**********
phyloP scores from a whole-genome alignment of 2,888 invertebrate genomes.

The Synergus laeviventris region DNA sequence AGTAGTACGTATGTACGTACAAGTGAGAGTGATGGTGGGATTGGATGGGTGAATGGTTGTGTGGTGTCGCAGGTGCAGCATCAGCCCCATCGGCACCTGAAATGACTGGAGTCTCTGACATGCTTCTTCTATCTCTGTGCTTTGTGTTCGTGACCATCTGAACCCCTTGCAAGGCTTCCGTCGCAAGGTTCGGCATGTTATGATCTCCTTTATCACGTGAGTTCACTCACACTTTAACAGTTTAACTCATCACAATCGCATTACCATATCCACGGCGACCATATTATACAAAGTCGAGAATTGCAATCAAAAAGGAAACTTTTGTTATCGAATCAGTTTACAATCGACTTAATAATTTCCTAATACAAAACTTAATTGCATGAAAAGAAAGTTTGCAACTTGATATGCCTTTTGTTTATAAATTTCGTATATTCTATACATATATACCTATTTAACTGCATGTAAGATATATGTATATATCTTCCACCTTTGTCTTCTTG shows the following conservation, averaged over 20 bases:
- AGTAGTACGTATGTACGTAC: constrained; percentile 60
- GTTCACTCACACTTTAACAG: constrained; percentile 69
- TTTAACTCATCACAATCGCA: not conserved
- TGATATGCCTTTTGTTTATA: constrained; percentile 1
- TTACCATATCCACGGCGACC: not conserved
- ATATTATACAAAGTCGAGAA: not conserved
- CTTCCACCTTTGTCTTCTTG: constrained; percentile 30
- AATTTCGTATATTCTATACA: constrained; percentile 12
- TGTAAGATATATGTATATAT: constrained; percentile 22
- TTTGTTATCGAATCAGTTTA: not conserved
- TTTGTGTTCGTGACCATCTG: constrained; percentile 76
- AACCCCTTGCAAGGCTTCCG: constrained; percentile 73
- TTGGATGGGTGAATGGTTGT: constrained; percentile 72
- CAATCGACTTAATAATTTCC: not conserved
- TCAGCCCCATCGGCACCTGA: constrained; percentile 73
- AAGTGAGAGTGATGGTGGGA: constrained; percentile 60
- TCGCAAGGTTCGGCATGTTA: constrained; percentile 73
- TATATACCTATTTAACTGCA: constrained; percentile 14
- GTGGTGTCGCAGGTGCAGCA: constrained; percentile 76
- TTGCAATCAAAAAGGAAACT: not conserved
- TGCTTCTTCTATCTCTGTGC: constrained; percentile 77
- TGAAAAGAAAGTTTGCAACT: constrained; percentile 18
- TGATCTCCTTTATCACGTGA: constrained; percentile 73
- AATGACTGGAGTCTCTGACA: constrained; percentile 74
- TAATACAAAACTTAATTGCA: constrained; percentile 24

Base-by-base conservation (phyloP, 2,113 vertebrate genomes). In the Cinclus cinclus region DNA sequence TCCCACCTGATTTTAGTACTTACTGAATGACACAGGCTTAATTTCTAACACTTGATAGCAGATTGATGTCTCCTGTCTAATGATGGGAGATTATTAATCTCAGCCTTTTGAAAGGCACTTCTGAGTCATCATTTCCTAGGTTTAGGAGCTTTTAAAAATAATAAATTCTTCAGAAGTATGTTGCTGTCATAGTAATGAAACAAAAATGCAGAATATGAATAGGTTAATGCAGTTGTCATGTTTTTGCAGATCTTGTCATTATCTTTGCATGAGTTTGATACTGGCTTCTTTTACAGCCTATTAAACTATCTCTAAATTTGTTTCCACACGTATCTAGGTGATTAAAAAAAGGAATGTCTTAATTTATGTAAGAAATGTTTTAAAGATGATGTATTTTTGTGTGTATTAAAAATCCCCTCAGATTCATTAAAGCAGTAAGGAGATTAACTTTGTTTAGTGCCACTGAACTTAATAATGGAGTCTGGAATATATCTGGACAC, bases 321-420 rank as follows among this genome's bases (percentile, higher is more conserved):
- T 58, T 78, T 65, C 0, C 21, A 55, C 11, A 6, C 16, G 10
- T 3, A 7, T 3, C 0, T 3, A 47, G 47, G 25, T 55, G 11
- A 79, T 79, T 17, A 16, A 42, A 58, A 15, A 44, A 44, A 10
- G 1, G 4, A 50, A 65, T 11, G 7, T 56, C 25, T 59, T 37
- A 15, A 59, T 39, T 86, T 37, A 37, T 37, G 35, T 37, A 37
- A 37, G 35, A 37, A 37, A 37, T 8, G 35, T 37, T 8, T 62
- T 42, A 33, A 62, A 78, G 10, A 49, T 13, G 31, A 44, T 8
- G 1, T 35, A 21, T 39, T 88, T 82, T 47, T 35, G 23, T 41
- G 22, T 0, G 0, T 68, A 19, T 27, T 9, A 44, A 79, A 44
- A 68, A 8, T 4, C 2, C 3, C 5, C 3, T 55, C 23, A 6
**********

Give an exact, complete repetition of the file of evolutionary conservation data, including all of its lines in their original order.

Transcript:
phyloP scores from a whole-genome alignment of 2,888 invertebrate genomes.

The Synergus laeviventris region DNA sequence AGTAGTACGTATGTACGTACAAGTGAGAGTGATGGTGGGATTGGATGGGTGAATGGTTGTGTGGTGTCGCAGGTGCAGCATCAGCCCCATCGGCACCTGAAATGACTGGAGTCTCTGACATGCTTCTTCTATCTCTGTGCTTTGTGTTCGTGACCATCTGAACCCCTTGCAAGGCTTCCGTCGCAAGGTTCGGCATGTTATGATCTCCTTTATCACGTGAGTTCACTCACACTTTAACAGTTTAACTCATCACAATCGCATTACCATATCCACGGCGACCATATTATACAAAGTCGAGAATTGCAATCAAAAAGGAAACTTTTGTTATCGAATCAGTTTACAATCGACTTAATAATTTCCTAATACAAAACTTAATTGCATGAAAAGAAAGTTTGCAACTTGATATGCCTTTTGTTTATAAATTTCGTATATTCTATACATATATACCTATTTAACTGCATGTAAGATATATGTATATATCTTCCACCTTTGTCTTCTTG shows the following conservation, averaged over 20 bases:
- AGTAGTACGTATGTACGTAC: constrained; percentile 60
- GTTCACTCACACTTTAACAG: constrained; percentile 69
- TTTAACTCATCACAATCGCA: not conserved
- TGATATGCCTTTTGTTTATA: constrained; percentile 1
- TTACCATATCCACGGCGACC: not conserved
- ATATTATACAAAGTCGAGAA: not conserved
- CTTCCACCTTTGTCTTCTTG: constrained; percentile 30
- AATTTCGTATATTCTATACA: constrained; percentile 12
- TGTAAGATATATGTATATAT: constrained; percentile 22
- TTTGTTATCGAATCAGTTTA: not conserved
- TTTGTGTTCGTGACCATCTG: constrained; percentile 76
- AACCCCTTGCAAGGCTTCCG: constrained; percentile 73
- TTGGATGGGTGAATGGTTGT: constrained; percentile 72
- CAATCGACTTAATAATTTCC: not conserved
- TCAGCCCCATCGGCACCTGA: constrained; percentile 73
- AAGTGAGAGTGATGGTGGGA: constrained; percentile 60
- TCGCAAGGTTCGGCATGTTA: constrained; percentile 73
- TATATACCTATTTAACTGCA: constrained; percentile 14
- GTGGTGTCGCAGGTGCAGCA: constrained; percentile 76
- TTGCAATCAAAAAGGAAACT: not conserved
- TGCTTCTTCTATCTCTGTGC: constrained; percentile 77
- TGAAAAGAAAGTTTGCAACT: constrained; percentile 18
- TGATCTCCTTTATCACGTGA: constrained; percentile 73
- AATGACTGGAGTCTCTGACA: constrained; percentile 74
- TAATACAAAACTTAATTGCA: constrained; percentile 24

Base-by-base conservation (phyloP, 2,113 vertebrate genomes). In the Cinclus cinclus region DNA sequence TCCCACCTGATTTTAGTACTTACTGAATGACACAGGCTTAATTTCTAACACTTGATAGCAGATTGATGTCTCCTGTCTAATGATGGGAGATTATTAATCTCAGCCTTTTGAAAGGCACTTCTGAGTCATCATTTCCTAGGTTTAGGAGCTTTTAAAAATAATAAATTCTTCAGAAGTATGTTGCTGTCATAGTAATGAAACAAAAATGCAGAATATGAATAGGTTAATGCAGTTGTCATGTTTTTGCAGATCTTGTCATTATCTTTGCATGAGTTTGATACTGGCTTCTTTTACAGCCTATTAAACTATCTCTAAATTTGTTTCCACACGTATCTAGGTGATTAAAAAAAGGAATGTCTTAATTTATGTAAGAAATGTTTTAAAGATGATGTATTTTTGTGTGTATTAAAAATCCCCTCAGATTCATTAAAGCAGTAAGGAGATTAACTTTGTTTAGTGCCACTGAACTTAATAATGGAGTCTGGAATATATCTGGACAC, bases 321-420 rank as follows among this genome's bases (percentile, higher is more conserved):
- T 58, T 78, T 65, C 0, C 21, A 55, C 11, A 6, C 16, G 10
- T 3, A 7, T 3, C 0, T 3, A 47, G 47, G 25, T 55, G 11
- A 79, T 79, T 17, A 16, A 42, A 58, A 15, A 44, A 44, A 10
- G 1, G 4, A 50, A 65, T 11, G 7, T 56, C 25, T 59, T 37
- A 15, A 59, T 39, T 86, T 37, A 37, T 37, G 35, T 37, A 37
- A 37, G 35, A 37, A 37, A 37, T 8, G 35, T 37, T 8, T 62
- T 42, A 33, A 62, A 78, G 10, A 49, T 13, G 31, A 44, T 8
- G 1, T 35, A 21, T 39, T 88, T 82, T 47, T 35, G 23, T 41
- G 22, T 0, G 0, T 68, A 19, T 27, T 9, A 44, A 79, A 44
- A 68, A 8, T 4, C 2, C 3, C 5, C 3, T 55, C 23, A 6